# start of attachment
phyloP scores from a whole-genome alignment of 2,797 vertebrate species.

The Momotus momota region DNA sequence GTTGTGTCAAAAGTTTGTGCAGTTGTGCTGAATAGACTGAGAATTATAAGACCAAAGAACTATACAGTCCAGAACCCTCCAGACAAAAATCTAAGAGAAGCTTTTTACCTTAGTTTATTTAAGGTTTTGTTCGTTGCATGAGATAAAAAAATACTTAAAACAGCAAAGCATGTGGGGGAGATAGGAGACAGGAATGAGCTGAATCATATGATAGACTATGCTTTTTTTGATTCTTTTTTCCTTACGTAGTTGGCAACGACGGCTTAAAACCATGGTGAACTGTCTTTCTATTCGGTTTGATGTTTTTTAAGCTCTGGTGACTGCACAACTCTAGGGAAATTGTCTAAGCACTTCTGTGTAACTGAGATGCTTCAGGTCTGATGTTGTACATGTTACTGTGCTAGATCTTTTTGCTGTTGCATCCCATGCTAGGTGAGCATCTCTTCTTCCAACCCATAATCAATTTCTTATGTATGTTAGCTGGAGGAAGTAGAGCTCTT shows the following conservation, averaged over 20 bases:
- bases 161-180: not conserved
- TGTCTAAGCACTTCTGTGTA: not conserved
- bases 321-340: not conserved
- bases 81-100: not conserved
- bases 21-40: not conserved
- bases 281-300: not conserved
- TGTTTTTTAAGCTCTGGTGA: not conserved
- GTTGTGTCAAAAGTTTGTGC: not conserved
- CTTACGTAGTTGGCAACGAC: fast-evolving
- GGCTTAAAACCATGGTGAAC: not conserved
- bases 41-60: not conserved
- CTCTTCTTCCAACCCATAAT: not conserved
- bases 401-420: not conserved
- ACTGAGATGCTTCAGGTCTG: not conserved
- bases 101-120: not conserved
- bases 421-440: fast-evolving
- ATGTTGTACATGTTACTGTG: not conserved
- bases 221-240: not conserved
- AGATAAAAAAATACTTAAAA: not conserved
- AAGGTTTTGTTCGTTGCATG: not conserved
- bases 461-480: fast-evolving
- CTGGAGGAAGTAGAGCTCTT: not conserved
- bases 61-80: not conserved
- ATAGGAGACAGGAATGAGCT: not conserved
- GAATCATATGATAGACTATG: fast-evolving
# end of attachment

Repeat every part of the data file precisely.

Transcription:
phyloP scores from a whole-genome alignment of 2,797 vertebrate species.

The Momotus momota region DNA sequence GTTGTGTCAAAAGTTTGTGCAGTTGTGCTGAATAGACTGAGAATTATAAGACCAAAGAACTATACAGTCCAGAACCCTCCAGACAAAAATCTAAGAGAAGCTTTTTACCTTAGTTTATTTAAGGTTTTGTTCGTTGCATGAGATAAAAAAATACTTAAAACAGCAAAGCATGTGGGGGAGATAGGAGACAGGAATGAGCTGAATCATATGATAGACTATGCTTTTTTTGATTCTTTTTTCCTTACGTAGTTGGCAACGACGGCTTAAAACCATGGTGAACTGTCTTTCTATTCGGTTTGATGTTTTTTAAGCTCTGGTGACTGCACAACTCTAGGGAAATTGTCTAAGCACTTCTGTGTAACTGAGATGCTTCAGGTCTGATGTTGTACATGTTACTGTGCTAGATCTTTTTGCTGTTGCATCCCATGCTAGGTGAGCATCTCTTCTTCCAACCCATAATCAATTTCTTATGTATGTTAGCTGGAGGAAGTAGAGCTCTT shows the following conservation, averaged over 20 bases:
- bases 161-180: not conserved
- TGTCTAAGCACTTCTGTGTA: not conserved
- bases 321-340: not conserved
- bases 81-100: not conserved
- bases 21-40: not conserved
- bases 281-300: not conserved
- TGTTTTTTAAGCTCTGGTGA: not conserved
- GTTGTGTCAAAAGTTTGTGC: not conserved
- CTTACGTAGTTGGCAACGAC: fast-evolving
- GGCTTAAAACCATGGTGAAC: not conserved
- bases 41-60: not conserved
- CTCTTCTTCCAACCCATAAT: not conserved
- bases 401-420: not conserved
- ACTGAGATGCTTCAGGTCTG: not conserved
- bases 101-120: not conserved
- bases 421-440: fast-evolving
- ATGTTGTACATGTTACTGTG: not conserved
- bases 221-240: not conserved
- AGATAAAAAAATACTTAAAA: not conserved
- AAGGTTTTGTTCGTTGCATG: not conserved
- bases 461-480: fast-evolving
- CTGGAGGAAGTAGAGCTCTT: not conserved
- bases 61-80: not conserved
- ATAGGAGACAGGAATGAGCT: not conserved
- GAATCATATGATAGACTATG: fast-evolving